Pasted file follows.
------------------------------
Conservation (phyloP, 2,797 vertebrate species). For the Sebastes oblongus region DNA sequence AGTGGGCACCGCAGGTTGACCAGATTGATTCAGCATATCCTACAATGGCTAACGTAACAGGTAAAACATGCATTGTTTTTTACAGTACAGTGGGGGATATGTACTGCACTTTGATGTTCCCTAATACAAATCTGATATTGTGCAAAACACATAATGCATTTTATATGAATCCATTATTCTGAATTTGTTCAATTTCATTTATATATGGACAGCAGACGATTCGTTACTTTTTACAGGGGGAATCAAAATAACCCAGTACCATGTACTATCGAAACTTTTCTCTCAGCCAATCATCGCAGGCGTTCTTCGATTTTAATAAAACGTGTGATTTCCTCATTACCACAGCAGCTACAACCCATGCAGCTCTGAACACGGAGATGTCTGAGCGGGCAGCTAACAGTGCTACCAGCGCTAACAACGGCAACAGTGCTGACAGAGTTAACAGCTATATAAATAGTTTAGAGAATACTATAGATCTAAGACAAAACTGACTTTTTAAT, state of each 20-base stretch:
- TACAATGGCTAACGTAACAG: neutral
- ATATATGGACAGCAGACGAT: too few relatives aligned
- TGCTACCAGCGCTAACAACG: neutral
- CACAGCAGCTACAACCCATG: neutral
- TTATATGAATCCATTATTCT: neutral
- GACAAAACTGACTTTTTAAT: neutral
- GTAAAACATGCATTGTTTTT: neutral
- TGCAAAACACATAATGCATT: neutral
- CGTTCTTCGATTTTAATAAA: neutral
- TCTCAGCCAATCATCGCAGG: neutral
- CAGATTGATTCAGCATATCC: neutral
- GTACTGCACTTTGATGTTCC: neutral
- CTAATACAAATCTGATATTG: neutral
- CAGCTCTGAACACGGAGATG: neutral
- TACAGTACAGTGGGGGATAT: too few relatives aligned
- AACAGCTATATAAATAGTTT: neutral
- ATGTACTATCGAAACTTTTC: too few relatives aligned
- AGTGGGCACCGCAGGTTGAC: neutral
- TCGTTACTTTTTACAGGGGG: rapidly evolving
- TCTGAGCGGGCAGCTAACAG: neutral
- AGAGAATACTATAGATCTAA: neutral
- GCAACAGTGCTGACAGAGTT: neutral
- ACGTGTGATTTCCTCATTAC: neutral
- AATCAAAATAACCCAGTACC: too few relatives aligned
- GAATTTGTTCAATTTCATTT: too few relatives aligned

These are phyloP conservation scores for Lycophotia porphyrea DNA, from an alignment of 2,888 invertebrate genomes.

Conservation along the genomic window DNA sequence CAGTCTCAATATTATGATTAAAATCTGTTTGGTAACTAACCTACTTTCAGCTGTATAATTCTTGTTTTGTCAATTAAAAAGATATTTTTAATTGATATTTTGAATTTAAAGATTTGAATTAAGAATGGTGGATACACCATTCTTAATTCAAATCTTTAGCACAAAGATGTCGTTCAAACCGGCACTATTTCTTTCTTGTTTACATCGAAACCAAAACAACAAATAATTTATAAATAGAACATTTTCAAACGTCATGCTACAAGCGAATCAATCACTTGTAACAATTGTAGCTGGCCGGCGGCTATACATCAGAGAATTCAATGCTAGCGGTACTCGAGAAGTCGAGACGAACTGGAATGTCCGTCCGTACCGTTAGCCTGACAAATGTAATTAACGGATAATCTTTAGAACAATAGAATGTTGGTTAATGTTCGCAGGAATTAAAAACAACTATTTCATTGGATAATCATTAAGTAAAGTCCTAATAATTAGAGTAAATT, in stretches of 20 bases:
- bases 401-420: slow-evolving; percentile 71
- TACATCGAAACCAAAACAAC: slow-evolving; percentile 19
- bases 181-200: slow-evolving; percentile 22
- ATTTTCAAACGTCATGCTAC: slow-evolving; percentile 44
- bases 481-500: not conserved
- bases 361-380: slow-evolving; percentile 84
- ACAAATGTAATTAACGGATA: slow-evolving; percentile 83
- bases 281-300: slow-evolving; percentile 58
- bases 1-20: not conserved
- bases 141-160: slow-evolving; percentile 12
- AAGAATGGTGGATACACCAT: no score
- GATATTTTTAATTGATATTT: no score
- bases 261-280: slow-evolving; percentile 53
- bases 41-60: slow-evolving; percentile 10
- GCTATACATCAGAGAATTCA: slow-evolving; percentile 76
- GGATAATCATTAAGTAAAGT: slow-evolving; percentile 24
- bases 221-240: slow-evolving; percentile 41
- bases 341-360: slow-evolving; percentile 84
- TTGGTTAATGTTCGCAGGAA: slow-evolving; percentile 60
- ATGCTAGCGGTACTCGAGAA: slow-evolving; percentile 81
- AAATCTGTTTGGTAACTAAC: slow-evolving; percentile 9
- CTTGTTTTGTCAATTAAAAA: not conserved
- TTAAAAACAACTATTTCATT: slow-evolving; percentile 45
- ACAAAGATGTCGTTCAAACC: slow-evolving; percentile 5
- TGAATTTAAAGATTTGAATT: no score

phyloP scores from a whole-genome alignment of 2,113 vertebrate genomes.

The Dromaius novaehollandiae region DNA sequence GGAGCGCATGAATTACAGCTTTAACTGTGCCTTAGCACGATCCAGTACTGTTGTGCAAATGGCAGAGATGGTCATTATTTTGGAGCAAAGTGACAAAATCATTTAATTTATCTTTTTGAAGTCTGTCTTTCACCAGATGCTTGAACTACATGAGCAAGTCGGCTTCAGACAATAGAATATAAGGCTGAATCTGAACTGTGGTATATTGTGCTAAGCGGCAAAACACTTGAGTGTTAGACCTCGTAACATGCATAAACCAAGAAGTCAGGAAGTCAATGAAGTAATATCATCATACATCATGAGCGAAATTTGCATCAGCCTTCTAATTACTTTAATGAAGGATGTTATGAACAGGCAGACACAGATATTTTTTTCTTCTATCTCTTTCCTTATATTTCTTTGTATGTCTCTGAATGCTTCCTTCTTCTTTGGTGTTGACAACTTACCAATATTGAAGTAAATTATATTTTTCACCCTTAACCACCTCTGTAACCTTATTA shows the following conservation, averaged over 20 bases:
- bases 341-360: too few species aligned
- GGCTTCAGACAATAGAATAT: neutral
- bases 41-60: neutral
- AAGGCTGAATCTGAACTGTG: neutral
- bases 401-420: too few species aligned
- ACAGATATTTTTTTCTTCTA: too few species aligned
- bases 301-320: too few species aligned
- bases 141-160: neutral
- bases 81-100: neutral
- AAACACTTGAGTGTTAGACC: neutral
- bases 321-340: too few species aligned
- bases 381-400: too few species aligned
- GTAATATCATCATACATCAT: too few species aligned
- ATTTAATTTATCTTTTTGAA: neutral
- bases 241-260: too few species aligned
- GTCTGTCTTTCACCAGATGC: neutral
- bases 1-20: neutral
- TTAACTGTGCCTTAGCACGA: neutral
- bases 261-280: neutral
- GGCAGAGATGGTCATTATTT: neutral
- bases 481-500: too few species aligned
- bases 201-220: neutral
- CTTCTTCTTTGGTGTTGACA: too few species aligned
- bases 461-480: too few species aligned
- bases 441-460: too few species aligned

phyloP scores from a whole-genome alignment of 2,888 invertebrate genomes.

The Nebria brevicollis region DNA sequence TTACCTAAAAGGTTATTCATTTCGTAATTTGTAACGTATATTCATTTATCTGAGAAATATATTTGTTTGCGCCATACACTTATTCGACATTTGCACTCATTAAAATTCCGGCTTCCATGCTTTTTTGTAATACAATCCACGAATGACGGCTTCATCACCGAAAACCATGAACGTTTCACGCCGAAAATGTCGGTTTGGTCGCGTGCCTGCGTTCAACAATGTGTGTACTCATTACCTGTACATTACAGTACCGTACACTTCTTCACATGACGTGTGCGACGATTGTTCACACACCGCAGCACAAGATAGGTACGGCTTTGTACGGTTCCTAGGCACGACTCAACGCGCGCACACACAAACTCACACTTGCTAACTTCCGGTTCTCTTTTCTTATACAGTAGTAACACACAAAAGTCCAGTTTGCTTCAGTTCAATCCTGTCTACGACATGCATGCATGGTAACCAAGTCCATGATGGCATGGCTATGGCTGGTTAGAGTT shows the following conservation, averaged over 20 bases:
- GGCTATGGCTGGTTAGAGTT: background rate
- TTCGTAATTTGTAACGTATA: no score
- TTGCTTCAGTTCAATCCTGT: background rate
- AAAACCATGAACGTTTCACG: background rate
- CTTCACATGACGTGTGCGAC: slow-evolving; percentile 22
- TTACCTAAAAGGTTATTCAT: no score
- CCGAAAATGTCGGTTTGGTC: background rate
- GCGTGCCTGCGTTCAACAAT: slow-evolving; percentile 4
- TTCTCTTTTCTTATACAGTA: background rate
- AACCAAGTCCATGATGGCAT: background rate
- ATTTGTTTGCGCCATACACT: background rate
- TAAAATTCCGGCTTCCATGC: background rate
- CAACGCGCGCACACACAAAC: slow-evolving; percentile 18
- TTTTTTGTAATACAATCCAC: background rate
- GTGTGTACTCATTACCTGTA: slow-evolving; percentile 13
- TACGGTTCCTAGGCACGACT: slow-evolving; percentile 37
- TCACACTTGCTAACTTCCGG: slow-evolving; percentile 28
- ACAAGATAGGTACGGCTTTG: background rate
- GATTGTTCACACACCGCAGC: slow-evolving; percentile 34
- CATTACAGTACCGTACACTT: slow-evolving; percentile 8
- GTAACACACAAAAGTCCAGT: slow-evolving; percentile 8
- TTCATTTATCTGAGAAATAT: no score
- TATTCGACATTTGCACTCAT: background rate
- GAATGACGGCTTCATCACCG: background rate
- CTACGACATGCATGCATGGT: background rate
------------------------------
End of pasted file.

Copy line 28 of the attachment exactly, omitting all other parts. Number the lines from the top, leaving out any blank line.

Conservation along the genomic window DNA sequence CAGTCTCAATATTATGATTAAAATCTGTTTGGTAACTAACCTACTTTCAGCTGTATAATTCTTGTTTTGTCAATTAAAAAGATATTTTTAATTGATATTTTGAATTTAAAGATTTGAATTAAGAATGGTGGATACACCATTCTTAATTCAAATCTTTAGCACAAAGATGTCGTTCAAACCGGCACTATTTCTTTCTTGTTTACATCGAAACCAAAACAACAAATAATTTATAAATAGAACATTTTCAAACGTCATGCTACAAGCGAATCAATCACTTGTAACAATTGTAGCTGGCCGGCGGCTATACATCAGAGAATTCAATGCTAGCGGTACTCGAGAAGTCGAGACGAACTGGAATGTCCGTCCGTACCGTTAGCCTGACAAATGTAATTAACGGATAATCTTTAGAACAATAGAATGTTGGTTAATGTTCGCAGGAATTAAAAACAACTATTTCATTGGATAATCATTAAGTAAAGTCCTAATAATTAGAGTAAATT, in stretches of 20 bases: